Telephone Etiquette Tips
1. Answer promptly (on the third ring at the latest).
2. Before you pick up the phone, end any other conversation you’re having.
3. Greet the caller, identify yourself, and ask if you can help (standardized).
4. Speak clearly and in a pleasant tone of voice (avoid speaking too quickly).
5. Be patient and accommodating.
6. When you put someone on hold, ask permission first.
7. When you end a call, let the customer hang up first—this will ensure that you
don’t cut the customer off prematurely.
Professional Appearance
“THE PROFESSIONAL IMAGE OF WORKERS
MAY BE WEAKENED IF CLIENTS FEEL
EMPLOYEES ARE TOO CASUAL TO BE
ENTRUSTED WITH THEIR BUSINESS”
(GUTIERREZ & FREESE, 1999).
“THE WAY YOU LOOK DIRECTLY AFFECTS THE
WAY YOU THINK, FEEL, AND ACT” (KAPLANLEISERSON, 2000).
Professional Workspace
A NEW SURVEY BY RETAILER OFFICEMAX
FINDS THAT 90% OF AMERICANS BELIEVE
CLUTTER HAS A NEGATIVE IMPACT ON THEIR
LIVES AND WORK.
“YOUR PERFORMANCE COINCIDES WITH
YOUR WORKSPACE. WHEN IT’S ORGANIZED
AND PRECISE, YOU HAVE THE MINDSET AND
MOTIVATION TO WORK” (DEDE, 2012).
Professional Internal Customer Service
WHO IS AN INTERNAL CUSTOMER?
DEVELOPING OUTSTANDING
INTERNAL CUSTOMER SERVICE
Internal customers are our co-workers,  Acknowledge teammates with a
our immediate supervisors, and our
smile and a greeting
partners-- all of the contractors and
administrators within the organization.  Get to know your teammates
 Get the “big picture”
 Always close the loop
 Make your co-workers feel valued
 Identify and anticipate needs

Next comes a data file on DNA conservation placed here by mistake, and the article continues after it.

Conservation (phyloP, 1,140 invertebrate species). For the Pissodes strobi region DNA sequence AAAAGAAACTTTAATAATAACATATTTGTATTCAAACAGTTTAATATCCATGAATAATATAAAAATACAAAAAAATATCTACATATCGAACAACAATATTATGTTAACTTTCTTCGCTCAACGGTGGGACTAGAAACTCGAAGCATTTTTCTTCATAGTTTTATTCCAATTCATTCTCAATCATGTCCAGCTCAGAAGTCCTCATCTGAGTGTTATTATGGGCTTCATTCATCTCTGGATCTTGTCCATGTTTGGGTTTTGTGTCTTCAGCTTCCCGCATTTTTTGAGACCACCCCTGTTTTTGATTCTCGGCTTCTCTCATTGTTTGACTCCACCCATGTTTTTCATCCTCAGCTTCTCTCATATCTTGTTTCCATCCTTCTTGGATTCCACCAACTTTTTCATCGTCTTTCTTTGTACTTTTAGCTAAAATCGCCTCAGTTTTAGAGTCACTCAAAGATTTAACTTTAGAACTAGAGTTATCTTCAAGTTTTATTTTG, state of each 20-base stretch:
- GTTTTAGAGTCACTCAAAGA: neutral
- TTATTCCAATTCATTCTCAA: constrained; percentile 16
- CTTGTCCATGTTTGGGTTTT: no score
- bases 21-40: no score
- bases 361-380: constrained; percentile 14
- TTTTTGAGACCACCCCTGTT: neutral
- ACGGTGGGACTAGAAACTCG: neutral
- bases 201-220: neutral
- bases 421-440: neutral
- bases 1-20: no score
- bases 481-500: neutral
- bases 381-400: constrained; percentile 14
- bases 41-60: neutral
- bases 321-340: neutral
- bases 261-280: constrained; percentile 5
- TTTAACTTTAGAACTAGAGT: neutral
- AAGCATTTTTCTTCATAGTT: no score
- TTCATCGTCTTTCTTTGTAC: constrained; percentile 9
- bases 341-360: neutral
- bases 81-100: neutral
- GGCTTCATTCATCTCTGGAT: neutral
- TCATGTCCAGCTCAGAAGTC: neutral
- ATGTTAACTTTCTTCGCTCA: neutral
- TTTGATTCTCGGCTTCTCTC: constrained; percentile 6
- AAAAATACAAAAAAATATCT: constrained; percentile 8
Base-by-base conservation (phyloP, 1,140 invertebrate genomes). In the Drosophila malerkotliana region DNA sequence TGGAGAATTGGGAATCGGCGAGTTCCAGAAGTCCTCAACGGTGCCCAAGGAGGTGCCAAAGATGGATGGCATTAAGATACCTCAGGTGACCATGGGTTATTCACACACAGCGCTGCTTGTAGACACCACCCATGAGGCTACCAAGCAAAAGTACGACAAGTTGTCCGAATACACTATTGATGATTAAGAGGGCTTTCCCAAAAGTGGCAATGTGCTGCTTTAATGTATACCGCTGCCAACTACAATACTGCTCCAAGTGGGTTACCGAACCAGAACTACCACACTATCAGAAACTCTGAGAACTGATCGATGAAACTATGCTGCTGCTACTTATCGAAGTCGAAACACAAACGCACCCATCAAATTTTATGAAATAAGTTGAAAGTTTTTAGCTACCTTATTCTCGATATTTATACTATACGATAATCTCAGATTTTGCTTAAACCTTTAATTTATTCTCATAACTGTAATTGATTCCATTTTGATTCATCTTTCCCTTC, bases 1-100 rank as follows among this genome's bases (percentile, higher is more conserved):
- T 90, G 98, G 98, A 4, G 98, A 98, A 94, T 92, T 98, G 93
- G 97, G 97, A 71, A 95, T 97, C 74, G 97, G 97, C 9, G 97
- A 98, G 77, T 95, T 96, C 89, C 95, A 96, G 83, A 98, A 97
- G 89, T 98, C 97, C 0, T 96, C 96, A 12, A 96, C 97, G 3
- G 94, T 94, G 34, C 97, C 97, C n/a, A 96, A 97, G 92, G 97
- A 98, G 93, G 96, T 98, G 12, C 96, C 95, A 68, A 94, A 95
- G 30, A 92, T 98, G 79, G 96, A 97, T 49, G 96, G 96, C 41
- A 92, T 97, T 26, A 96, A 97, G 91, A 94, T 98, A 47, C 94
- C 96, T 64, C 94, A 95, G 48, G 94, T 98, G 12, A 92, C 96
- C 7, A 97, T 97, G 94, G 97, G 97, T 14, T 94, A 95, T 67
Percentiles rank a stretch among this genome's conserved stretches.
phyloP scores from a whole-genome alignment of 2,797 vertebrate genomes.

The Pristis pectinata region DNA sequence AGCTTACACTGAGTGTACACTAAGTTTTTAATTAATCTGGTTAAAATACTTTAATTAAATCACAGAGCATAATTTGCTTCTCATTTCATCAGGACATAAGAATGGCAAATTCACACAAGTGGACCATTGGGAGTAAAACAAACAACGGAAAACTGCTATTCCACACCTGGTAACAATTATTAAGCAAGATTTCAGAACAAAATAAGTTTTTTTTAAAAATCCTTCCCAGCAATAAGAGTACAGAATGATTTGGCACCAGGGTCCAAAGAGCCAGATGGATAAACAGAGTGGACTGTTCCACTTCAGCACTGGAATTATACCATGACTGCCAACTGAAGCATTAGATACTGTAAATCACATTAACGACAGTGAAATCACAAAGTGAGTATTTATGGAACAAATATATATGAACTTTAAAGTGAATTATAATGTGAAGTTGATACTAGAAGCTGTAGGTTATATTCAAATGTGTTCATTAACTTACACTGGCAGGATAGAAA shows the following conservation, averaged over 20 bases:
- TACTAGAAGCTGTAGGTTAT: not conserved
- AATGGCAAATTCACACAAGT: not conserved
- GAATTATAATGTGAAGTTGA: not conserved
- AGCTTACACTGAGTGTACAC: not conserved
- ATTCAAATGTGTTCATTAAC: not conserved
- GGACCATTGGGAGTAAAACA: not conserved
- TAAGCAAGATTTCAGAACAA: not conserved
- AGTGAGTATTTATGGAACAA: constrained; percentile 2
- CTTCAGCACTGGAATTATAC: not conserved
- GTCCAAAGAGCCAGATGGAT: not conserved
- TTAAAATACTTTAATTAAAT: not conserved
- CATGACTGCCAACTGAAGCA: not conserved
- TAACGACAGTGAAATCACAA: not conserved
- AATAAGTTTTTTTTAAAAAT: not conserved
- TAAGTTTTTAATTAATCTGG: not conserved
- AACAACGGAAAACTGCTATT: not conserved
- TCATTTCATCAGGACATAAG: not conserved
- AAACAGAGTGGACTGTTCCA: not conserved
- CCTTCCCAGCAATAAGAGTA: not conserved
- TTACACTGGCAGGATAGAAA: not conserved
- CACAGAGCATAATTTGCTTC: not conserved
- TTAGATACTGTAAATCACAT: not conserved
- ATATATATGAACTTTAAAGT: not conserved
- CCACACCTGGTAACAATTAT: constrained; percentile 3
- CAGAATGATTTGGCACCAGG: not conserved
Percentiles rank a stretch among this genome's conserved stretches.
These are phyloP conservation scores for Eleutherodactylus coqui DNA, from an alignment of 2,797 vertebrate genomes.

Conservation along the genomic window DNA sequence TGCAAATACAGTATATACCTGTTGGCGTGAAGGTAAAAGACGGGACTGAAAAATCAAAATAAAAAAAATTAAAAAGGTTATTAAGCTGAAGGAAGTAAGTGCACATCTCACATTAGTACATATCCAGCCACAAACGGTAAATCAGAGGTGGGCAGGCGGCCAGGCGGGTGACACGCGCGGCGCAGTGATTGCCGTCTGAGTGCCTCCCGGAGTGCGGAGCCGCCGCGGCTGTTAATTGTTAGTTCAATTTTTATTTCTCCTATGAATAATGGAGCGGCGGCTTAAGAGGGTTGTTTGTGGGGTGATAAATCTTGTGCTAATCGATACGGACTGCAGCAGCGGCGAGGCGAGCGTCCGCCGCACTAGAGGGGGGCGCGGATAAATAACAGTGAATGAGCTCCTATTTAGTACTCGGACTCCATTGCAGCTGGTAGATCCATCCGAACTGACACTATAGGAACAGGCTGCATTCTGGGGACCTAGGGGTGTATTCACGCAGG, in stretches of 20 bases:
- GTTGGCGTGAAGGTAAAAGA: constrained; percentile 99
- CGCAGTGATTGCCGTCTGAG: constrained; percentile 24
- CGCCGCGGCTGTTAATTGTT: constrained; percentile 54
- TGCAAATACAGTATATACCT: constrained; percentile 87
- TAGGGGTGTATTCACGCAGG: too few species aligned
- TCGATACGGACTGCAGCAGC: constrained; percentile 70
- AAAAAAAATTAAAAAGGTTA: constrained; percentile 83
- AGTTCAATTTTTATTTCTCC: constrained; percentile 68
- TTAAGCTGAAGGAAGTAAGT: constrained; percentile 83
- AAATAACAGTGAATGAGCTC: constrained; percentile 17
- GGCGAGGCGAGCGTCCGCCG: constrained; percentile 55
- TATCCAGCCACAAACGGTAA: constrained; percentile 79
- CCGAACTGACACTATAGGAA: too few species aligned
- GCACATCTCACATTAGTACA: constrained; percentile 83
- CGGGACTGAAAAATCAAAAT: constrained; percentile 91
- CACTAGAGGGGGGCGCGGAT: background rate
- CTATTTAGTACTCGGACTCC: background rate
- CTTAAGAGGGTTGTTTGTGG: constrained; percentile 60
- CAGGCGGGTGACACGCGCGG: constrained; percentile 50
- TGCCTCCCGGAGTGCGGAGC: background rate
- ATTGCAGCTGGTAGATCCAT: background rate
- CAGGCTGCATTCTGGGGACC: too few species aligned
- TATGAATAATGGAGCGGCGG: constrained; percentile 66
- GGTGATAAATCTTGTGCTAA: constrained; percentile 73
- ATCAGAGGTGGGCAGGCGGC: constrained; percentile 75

“There's a remarkably close and consistent link between how internal
customers are treated and how external customers perceive the quality
of your organization's services. A commitment to serve internal
customers invariably shows itself to external customers. It's almost
impossible to provide good external service if your organization is not
providing good internal service." – Benjamin Schneider, University of
Maryland
What Customers Need
Providing Unbelievable Customer Service
Friendliness
Friendliness is the most
basic of all customer needs,
usually associated with
being greeted graciously and
with a smile. We all want to
be acknowledged and
welcomed by someone who
is glad to see us. A customer
should never feel that they
are an intrusion on your
work day.
Question: How do you ensure friendliness is conveyed?
Understanding
and Empathy
Customers need to feel
that you understand and
appreciate their
circumstances without
criticism or judgment.
Question: What can be taken from the message above?
Fairness
We all need to feel we
are being treated
fairly. Customers may
get annoyed and
defensive when they
feel they are subject to
unfair treatment.
Question: What characteristics/actions can we
display to relay the message of fairness? Does it
always work?
Control
Control represents the
customers' need to feel
they have an impact on
the way things turn out.
Question: How can you empower customers to take control
of their situation?
Options and
Alternatives
Customers need to feel
that other avenues are
available to getting
what they want
accomplished. They
realize that they may
be in uncharted waters,
and they depend on us
to be "in the know".
Question: What is your scope of practice and do you
have a referral resource network?
Information
Customers need to be
educated and informed
about our products and
services, and they don't
want us to leave
anything out!
+
Question: Who are your partners, what are their programs,
and do you know all of the resources available within your
office (not just your program or department)?
Ten Tips
Greet customers with a smile
Be helpful
Know your product or service
Don’t make customers feel inadequate
Listen to your customers
Employees will treat customers the way they are treated
by management
Feel important and appreciated
Make things easy
Throw in something extra
Say Thank You
Questions?
Contact Information
Aaron Leson
(269) 967-5460
[email protected]
www.linkedin.com/pub/aaronleson/5/ba1/152/